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Exploring Probationary Academic Citizenship in the Swiss Context with Professor Nicky le Feuvre

Gender inequality and precarity in academia in the European context: An international seminar series[1]

Monday 31st January 2022, 12:00 (GMT) /13.00 (CET) online

Hosted by the Centre for European & International Studies Research, University of Portsmouth

 

The seminar will be one hour; Guests are welcome to stay on for networking with colleagues from institutions and research centres involved in this seminar series. Please register for this free session via this link.

 

Speaker: Professor Nicky Le Feuvre (Lausanne University, LIVES Centre)

Co-authors: Pierre Bataille (Grenoble-Alpes University) and Marie Sautier (Lausanne University + Sciences Po Paris, LIVES Centre) 

Abstract: In this presentation, we adopt the multi-level definition of academic citizenship (see Sümer, O’Connor, Le Feuvre, 2020), in order to explore the experiences of a particular group of postdocs working in a case-study Swiss university. Although the increasingly precarious employment status of postdocs has attracted considerable research attention in recent years (see, for example, Murgia & Poggio, 2018), little is known about the ‘feelings, experiences, and narratives of being included and excluded, recognized and misrecognized, heard or ignored’ (Roseneil et al., 2012: 5) that members of this transient intellectual labour force develop towards the academic institutions through which they pass in the course of their ‘precarious postdoc’ (Jones & Oakley, 2018) careers. Using biographical interview and focus group data collected in the course of the EU-funded GARCIA project, we adopt the notion of ‘probationary citizenship’, initially developed by migration scholars (Chauvin & Garcés-Mascarenas, 2012), to provide new insights into the contradictory expectations placed on this particular group of early-career academics, and analyse their implications for the gendering of academic citizenship more generally.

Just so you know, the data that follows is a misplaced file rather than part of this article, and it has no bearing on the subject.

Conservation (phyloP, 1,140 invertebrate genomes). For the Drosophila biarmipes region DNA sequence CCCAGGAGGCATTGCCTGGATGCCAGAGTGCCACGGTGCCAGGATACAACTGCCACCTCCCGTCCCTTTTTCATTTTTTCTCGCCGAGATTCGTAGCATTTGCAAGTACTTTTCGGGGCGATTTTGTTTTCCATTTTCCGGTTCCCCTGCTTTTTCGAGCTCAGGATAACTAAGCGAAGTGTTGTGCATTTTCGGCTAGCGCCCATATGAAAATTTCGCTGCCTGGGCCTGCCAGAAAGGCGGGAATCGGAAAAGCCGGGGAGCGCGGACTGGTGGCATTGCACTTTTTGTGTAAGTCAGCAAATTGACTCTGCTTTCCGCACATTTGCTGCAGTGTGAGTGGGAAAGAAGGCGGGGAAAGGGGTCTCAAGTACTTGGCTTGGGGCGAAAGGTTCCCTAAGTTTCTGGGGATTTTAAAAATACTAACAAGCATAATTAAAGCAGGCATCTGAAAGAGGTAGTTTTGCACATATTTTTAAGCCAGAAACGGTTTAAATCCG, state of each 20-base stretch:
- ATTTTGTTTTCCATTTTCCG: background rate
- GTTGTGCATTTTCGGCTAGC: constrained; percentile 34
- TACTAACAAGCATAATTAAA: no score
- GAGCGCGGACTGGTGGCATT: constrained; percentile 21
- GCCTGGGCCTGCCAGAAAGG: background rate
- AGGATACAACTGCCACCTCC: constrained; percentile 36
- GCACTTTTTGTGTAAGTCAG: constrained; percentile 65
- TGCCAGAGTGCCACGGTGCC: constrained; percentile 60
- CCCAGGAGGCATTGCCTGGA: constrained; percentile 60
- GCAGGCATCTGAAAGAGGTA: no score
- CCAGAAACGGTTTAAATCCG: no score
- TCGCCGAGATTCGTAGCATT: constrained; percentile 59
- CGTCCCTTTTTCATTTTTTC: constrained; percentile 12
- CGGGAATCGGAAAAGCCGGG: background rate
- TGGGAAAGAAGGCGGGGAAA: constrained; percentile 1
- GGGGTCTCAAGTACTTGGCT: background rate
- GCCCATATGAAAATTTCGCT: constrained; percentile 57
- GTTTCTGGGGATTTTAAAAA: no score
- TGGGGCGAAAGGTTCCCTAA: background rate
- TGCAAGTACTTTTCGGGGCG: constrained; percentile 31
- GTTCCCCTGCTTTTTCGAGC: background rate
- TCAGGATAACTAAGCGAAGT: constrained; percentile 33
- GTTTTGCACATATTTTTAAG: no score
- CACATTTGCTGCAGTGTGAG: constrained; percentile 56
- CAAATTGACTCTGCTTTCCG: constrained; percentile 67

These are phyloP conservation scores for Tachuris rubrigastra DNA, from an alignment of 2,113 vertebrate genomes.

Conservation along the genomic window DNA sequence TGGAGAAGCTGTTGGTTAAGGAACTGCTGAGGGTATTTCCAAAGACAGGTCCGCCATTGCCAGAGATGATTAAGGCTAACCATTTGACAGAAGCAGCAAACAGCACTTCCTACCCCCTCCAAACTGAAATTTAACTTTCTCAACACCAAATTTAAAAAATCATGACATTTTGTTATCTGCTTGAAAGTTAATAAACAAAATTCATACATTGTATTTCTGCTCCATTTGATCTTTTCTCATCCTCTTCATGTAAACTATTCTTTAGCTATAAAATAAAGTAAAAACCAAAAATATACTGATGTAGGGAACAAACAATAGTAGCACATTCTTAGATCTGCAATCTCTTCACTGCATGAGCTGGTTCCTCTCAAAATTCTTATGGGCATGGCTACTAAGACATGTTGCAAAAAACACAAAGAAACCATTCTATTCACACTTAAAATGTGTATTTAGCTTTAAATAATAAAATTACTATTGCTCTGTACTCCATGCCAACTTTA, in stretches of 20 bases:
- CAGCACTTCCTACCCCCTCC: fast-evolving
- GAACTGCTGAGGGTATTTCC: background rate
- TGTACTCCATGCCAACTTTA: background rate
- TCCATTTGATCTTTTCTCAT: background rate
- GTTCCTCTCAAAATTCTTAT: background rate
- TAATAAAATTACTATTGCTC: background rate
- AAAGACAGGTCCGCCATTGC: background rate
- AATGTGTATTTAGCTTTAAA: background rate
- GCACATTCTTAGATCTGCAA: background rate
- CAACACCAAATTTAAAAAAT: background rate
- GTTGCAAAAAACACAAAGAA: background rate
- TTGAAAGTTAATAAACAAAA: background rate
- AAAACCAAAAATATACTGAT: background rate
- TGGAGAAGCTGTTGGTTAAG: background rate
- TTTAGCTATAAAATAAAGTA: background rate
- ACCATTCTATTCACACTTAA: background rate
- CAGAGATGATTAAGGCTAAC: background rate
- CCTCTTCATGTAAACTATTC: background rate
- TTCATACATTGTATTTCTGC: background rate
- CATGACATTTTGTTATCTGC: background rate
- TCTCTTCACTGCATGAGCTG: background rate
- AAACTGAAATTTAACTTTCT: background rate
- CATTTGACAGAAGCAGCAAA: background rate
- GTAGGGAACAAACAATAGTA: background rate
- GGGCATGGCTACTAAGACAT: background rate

Nicky Le Feuvre is Full Professor of Sociology and Work at the University of Lausanne (UNIL) in Switzerland, where she is currently Dean of the Faculty of Social & Political sciences. She has researched widely the implications of women’s entry into higher-level occupations, from a cross-national comparative and life-course perspective. She is co-PI of the “Gender, Mobility & Occupations” module of the NCCR LIVES and a founding member of the Centre for Gender Studies. This presentation is based on a chapter entitled ‘Probationary or second-class citizenship? Postdoctoral experiences in the Swiss context’, co-authored with Pierre Bataille and Marie Sautier and published in Sevil Sümer (2020) (ed.) Gendered Academic Citizenship: Experiences and Challenges, Basingstoke: Palgrave Macmillan 65-101: https://doi.org/10.1007/978-3-030-52600-9_3


[1] Centre for European and International Studies, University of Portsmouth; Centre for Gender Studies, Oslo; Centre for Higher Education Futures, Aarhus; Anglia Ruskin University, Cambridge; University of Glasgow School of Education: See here for details. This is an output of the Gender and precarity in academia working group, part of the European Universities-Critical Futures project. Please contact Charlotte Morris for further details: charlotte.morris@port.ac.uk